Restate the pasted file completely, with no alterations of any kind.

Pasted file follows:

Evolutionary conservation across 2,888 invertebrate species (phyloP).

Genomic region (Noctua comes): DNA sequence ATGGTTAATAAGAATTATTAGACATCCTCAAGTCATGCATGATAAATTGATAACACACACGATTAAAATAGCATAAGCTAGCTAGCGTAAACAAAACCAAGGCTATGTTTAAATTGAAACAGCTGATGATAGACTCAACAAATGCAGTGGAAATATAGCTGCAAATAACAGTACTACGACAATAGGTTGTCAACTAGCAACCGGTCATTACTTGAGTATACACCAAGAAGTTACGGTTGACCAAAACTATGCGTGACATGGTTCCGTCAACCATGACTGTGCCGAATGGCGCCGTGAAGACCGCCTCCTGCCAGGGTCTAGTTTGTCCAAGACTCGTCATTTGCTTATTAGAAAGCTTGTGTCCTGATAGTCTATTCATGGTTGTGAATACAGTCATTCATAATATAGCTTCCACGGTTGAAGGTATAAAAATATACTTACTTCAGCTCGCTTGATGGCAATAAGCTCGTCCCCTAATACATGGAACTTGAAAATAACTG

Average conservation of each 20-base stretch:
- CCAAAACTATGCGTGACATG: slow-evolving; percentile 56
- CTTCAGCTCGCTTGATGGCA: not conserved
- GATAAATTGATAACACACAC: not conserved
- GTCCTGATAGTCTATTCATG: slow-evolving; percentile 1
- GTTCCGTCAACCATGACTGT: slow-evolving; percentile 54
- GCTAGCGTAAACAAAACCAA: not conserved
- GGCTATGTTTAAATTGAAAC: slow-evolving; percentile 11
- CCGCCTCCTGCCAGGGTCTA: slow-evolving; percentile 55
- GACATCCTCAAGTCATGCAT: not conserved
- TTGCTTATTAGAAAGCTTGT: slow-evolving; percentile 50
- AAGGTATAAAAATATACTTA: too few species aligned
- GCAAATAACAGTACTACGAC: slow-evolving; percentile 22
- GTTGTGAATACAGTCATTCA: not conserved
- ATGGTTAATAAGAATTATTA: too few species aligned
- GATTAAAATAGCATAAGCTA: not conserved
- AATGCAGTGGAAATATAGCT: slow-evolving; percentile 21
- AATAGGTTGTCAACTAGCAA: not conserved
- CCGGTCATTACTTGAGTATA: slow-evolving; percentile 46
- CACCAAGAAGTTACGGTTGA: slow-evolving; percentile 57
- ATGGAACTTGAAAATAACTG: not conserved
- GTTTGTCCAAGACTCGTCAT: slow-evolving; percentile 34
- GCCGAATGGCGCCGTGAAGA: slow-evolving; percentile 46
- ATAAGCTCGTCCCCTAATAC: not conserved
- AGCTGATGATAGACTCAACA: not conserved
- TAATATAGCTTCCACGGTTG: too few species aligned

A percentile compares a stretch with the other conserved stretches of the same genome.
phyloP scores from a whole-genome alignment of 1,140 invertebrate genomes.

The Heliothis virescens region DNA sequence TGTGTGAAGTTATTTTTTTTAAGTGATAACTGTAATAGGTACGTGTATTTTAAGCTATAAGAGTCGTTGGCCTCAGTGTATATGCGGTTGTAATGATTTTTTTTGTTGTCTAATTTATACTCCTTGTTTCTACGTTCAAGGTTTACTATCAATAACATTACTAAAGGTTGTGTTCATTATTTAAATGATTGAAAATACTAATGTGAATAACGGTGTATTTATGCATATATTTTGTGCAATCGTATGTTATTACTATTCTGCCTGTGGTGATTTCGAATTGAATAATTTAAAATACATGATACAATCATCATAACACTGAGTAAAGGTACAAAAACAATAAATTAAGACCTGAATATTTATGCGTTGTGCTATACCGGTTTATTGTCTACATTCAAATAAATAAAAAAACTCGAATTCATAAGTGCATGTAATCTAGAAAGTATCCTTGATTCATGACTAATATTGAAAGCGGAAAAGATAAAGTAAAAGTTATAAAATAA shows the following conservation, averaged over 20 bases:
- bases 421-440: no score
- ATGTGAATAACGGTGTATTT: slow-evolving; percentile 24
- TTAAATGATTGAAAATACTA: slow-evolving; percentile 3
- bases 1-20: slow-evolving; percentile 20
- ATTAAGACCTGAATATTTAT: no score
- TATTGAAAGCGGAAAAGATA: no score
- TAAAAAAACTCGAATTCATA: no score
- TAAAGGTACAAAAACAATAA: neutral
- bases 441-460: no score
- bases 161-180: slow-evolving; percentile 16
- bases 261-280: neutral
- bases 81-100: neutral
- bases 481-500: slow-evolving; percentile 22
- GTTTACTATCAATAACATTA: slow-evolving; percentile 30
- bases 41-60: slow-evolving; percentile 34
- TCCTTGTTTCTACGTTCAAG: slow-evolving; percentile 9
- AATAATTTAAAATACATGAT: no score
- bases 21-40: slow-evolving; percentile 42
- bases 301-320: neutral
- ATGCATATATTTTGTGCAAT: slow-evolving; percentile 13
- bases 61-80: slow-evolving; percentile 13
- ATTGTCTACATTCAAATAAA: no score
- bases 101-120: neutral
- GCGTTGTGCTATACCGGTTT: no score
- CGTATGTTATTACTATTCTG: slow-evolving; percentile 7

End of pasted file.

Evolutionary conservation across 2,888 invertebrate species (phyloP).

Genomic region (Noctua comes): DNA sequence ATGGTTAATAAGAATTATTAGACATCCTCAAGTCATGCATGATAAATTGATAACACACACGATTAAAATAGCATAAGCTAGCTAGCGTAAACAAAACCAAGGCTATGTTTAAATTGAAACAGCTGATGATAGACTCAACAAATGCAGTGGAAATATAGCTGCAAATAACAGTACTACGACAATAGGTTGTCAACTAGCAACCGGTCATTACTTGAGTATACACCAAGAAGTTACGGTTGACCAAAACTATGCGTGACATGGTTCCGTCAACCATGACTGTGCCGAATGGCGCCGTGAAGACCGCCTCCTGCCAGGGTCTAGTTTGTCCAAGACTCGTCATTTGCTTATTAGAAAGCTTGTGTCCTGATAGTCTATTCATGGTTGTGAATACAGTCATTCATAATATAGCTTCCACGGTTGAAGGTATAAAAATATACTTACTTCAGCTCGCTTGATGGCAATAAGCTCGTCCCCTAATACATGGAACTTGAAAATAACTG

Average conservation of each 20-base stretch:
- CCAAAACTATGCGTGACATG: slow-evolving; percentile 56
- CTTCAGCTCGCTTGATGGCA: not conserved
- GATAAATTGATAACACACAC: not conserved
- GTCCTGATAGTCTATTCATG: slow-evolving; percentile 1
- GTTCCGTCAACCATGACTGT: slow-evolving; percentile 54
- GCTAGCGTAAACAAAACCAA: not conserved
- GGCTATGTTTAAATTGAAAC: slow-evolving; percentile 11
- CCGCCTCCTGCCAGGGTCTA: slow-evolving; percentile 55
- GACATCCTCAAGTCATGCAT: not conserved
- TTGCTTATTAGAAAGCTTGT: slow-evolving; percentile 50
- AAGGTATAAAAATATACTTA: too few species aligned
- GCAAATAACAGTACTACGAC: slow-evolving; percentile 22
- GTTGTGAATACAGTCATTCA: not conserved
- ATGGTTAATAAGAATTATTA: too few species aligned
- GATTAAAATAGCATAAGCTA: not conserved
- AATGCAGTGGAAATATAGCT: slow-evolving; percentile 21
- AATAGGTTGTCAACTAGCAA: not conserved
- CCGGTCATTACTTGAGTATA: slow-evolving; percentile 46
- CACCAAGAAGTTACGGTTGA: slow-evolving; percentile 57
- ATGGAACTTGAAAATAACTG: not conserved
- GTTTGTCCAAGACTCGTCAT: slow-evolving; percentile 34
- GCCGAATGGCGCCGTGAAGA: slow-evolving; percentile 46
- ATAAGCTCGTCCCCTAATAC: not conserved
- AGCTGATGATAGACTCAACA: not conserved
- TAATATAGCTTCCACGGTTG: too few species aligned

A percentile compares a stretch with the other conserved stretches of the same genome.
phyloP scores from a whole-genome alignment of 1,140 invertebrate genomes.

The Heliothis virescens region DNA sequence TGTGTGAAGTTATTTTTTTTAAGTGATAACTGTAATAGGTACGTGTATTTTAAGCTATAAGAGTCGTTGGCCTCAGTGTATATGCGGTTGTAATGATTTTTTTTGTTGTCTAATTTATACTCCTTGTTTCTACGTTCAAGGTTTACTATCAATAACATTACTAAAGGTTGTGTTCATTATTTAAATGATTGAAAATACTAATGTGAATAACGGTGTATTTATGCATATATTTTGTGCAATCGTATGTTATTACTATTCTGCCTGTGGTGATTTCGAATTGAATAATTTAAAATACATGATACAATCATCATAACACTGAGTAAAGGTACAAAAACAATAAATTAAGACCTGAATATTTATGCGTTGTGCTATACCGGTTTATTGTCTACATTCAAATAAATAAAAAAACTCGAATTCATAAGTGCATGTAATCTAGAAAGTATCCTTGATTCATGACTAATATTGAAAGCGGAAAAGATAAAGTAAAAGTTATAAAATAA shows the following conservation, averaged over 20 bases:
- bases 421-440: no score
- ATGTGAATAACGGTGTATTT: slow-evolving; percentile 24
- TTAAATGATTGAAAATACTA: slow-evolving; percentile 3
- bases 1-20: slow-evolving; percentile 20
- ATTAAGACCTGAATATTTAT: no score
- TATTGAAAGCGGAAAAGATA: no score
- TAAAAAAACTCGAATTCATA: no score
- TAAAGGTACAAAAACAATAA: neutral
- bases 441-460: no score
- bases 161-180: slow-evolving; percentile 16
- bases 261-280: neutral
- bases 81-100: neutral
- bases 481-500: slow-evolving; percentile 22
- GTTTACTATCAATAACATTA: slow-evolving; percentile 30
- bases 41-60: slow-evolving; percentile 34
- TCCTTGTTTCTACGTTCAAG: slow-evolving; percentile 9
- AATAATTTAAAATACATGAT: no score
- bases 21-40: slow-evolving; percentile 42
- bases 301-320: neutral
- ATGCATATATTTTGTGCAAT: slow-evolving; percentile 13
- bases 61-80: slow-evolving; percentile 13
- ATTGTCTACATTCAAATAAA: no score
- bases 101-120: neutral
- GCGTTGTGCTATACCGGTTT: no score
- CGTATGTTATTACTATTCTG: slow-evolving; percentile 7